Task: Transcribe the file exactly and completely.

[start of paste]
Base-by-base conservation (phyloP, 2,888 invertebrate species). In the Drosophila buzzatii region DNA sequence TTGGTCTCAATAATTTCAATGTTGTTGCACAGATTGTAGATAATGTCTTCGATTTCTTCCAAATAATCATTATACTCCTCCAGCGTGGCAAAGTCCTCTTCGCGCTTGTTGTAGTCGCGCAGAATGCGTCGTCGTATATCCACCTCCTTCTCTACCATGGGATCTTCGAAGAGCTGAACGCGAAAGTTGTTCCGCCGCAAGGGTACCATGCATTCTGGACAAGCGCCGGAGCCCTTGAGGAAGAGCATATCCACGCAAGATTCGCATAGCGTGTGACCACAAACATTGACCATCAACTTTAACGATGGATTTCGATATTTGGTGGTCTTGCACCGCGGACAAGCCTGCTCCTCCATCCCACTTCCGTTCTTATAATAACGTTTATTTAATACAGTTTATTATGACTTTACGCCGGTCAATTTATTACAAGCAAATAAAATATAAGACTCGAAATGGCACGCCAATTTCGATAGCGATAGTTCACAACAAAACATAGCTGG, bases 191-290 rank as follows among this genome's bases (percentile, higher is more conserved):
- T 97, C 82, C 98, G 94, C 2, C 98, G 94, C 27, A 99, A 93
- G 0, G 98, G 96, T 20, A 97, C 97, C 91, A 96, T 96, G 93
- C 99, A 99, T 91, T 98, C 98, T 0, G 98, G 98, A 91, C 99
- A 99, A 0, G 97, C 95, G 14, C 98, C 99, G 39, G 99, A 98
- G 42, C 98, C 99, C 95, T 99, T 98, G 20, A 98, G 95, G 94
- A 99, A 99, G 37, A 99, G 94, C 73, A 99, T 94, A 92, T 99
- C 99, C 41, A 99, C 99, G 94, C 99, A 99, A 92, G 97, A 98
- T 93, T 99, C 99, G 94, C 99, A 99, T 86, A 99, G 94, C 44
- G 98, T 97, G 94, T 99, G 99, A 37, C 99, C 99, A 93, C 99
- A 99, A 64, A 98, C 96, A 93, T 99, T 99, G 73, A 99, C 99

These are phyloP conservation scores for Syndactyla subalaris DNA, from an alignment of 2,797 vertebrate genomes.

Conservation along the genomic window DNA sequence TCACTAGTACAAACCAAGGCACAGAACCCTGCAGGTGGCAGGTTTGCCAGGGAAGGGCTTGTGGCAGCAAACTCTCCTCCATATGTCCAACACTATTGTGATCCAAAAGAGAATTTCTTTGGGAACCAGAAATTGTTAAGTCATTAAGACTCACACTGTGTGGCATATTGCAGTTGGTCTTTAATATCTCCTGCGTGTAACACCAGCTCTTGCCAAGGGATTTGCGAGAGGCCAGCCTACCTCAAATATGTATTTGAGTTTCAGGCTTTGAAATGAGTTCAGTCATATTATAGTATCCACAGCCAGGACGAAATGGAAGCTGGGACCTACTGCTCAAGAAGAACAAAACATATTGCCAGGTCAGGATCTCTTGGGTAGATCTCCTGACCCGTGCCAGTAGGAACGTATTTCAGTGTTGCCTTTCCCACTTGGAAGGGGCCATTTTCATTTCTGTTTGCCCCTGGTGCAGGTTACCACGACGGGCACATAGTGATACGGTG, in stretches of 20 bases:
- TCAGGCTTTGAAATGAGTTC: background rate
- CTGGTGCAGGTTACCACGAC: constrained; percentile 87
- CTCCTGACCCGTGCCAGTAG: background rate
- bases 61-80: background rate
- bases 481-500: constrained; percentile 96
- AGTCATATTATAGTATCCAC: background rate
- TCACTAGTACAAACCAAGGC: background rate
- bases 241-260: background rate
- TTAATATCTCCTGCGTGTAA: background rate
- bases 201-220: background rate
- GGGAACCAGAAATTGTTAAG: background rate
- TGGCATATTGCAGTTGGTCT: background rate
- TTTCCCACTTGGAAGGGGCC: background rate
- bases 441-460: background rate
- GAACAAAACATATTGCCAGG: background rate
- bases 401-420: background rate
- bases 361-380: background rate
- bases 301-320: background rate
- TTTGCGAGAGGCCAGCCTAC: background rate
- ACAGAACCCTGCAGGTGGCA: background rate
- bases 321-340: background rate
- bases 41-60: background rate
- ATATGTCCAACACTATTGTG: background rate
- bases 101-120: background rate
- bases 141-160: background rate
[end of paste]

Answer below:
Base-by-base conservation (phyloP, 2,888 invertebrate species). In the Drosophila buzzatii region DNA sequence TTGGTCTCAATAATTTCAATGTTGTTGCACAGATTGTAGATAATGTCTTCGATTTCTTCCAAATAATCATTATACTCCTCCAGCGTGGCAAAGTCCTCTTCGCGCTTGTTGTAGTCGCGCAGAATGCGTCGTCGTATATCCACCTCCTTCTCTACCATGGGATCTTCGAAGAGCTGAACGCGAAAGTTGTTCCGCCGCAAGGGTACCATGCATTCTGGACAAGCGCCGGAGCCCTTGAGGAAGAGCATATCCACGCAAGATTCGCATAGCGTGTGACCACAAACATTGACCATCAACTTTAACGATGGATTTCGATATTTGGTGGTCTTGCACCGCGGACAAGCCTGCTCCTCCATCCCACTTCCGTTCTTATAATAACGTTTATTTAATACAGTTTATTATGACTTTACGCCGGTCAATTTATTACAAGCAAATAAAATATAAGACTCGAAATGGCACGCCAATTTCGATAGCGATAGTTCACAACAAAACATAGCTGG, bases 191-290 rank as follows among this genome's bases (percentile, higher is more conserved):
- T 97, C 82, C 98, G 94, C 2, C 98, G 94, C 27, A 99, A 93
- G 0, G 98, G 96, T 20, A 97, C 97, C 91, A 96, T 96, G 93
- C 99, A 99, T 91, T 98, C 98, T 0, G 98, G 98, A 91, C 99
- A 99, A 0, G 97, C 95, G 14, C 98, C 99, G 39, G 99, A 98
- G 42, C 98, C 99, C 95, T 99, T 98, G 20, A 98, G 95, G 94
- A 99, A 99, G 37, A 99, G 94, C 73, A 99, T 94, A 92, T 99
- C 99, C 41, A 99, C 99, G 94, C 99, A 99, A 92, G 97, A 98
- T 93, T 99, C 99, G 94, C 99, A 99, T 86, A 99, G 94, C 44
- G 98, T 97, G 94, T 99, G 99, A 37, C 99, C 99, A 93, C 99
- A 99, A 64, A 98, C 96, A 93, T 99, T 99, G 73, A 99, C 99

These are phyloP conservation scores for Syndactyla subalaris DNA, from an alignment of 2,797 vertebrate genomes.

Conservation along the genomic window DNA sequence TCACTAGTACAAACCAAGGCACAGAACCCTGCAGGTGGCAGGTTTGCCAGGGAAGGGCTTGTGGCAGCAAACTCTCCTCCATATGTCCAACACTATTGTGATCCAAAAGAGAATTTCTTTGGGAACCAGAAATTGTTAAGTCATTAAGACTCACACTGTGTGGCATATTGCAGTTGGTCTTTAATATCTCCTGCGTGTAACACCAGCTCTTGCCAAGGGATTTGCGAGAGGCCAGCCTACCTCAAATATGTATTTGAGTTTCAGGCTTTGAAATGAGTTCAGTCATATTATAGTATCCACAGCCAGGACGAAATGGAAGCTGGGACCTACTGCTCAAGAAGAACAAAACATATTGCCAGGTCAGGATCTCTTGGGTAGATCTCCTGACCCGTGCCAGTAGGAACGTATTTCAGTGTTGCCTTTCCCACTTGGAAGGGGCCATTTTCATTTCTGTTTGCCCCTGGTGCAGGTTACCACGACGGGCACATAGTGATACGGTG, in stretches of 20 bases:
- TCAGGCTTTGAAATGAGTTC: background rate
- CTGGTGCAGGTTACCACGAC: constrained; percentile 87
- CTCCTGACCCGTGCCAGTAG: background rate
- bases 61-80: background rate
- bases 481-500: constrained; percentile 96
- AGTCATATTATAGTATCCAC: background rate
- TCACTAGTACAAACCAAGGC: background rate
- bases 241-260: background rate
- TTAATATCTCCTGCGTGTAA: background rate
- bases 201-220: background rate
- GGGAACCAGAAATTGTTAAG: background rate
- TGGCATATTGCAGTTGGTCT: background rate
- TTTCCCACTTGGAAGGGGCC: background rate
- bases 441-460: background rate
- GAACAAAACATATTGCCAGG: background rate
- bases 401-420: background rate
- bases 361-380: background rate
- bases 301-320: background rate
- TTTGCGAGAGGCCAGCCTAC: background rate
- ACAGAACCCTGCAGGTGGCA: background rate
- bases 321-340: background rate
- bases 41-60: background rate
- ATATGTCCAACACTATTGTG: background rate
- bases 101-120: background rate
- bases 141-160: background rate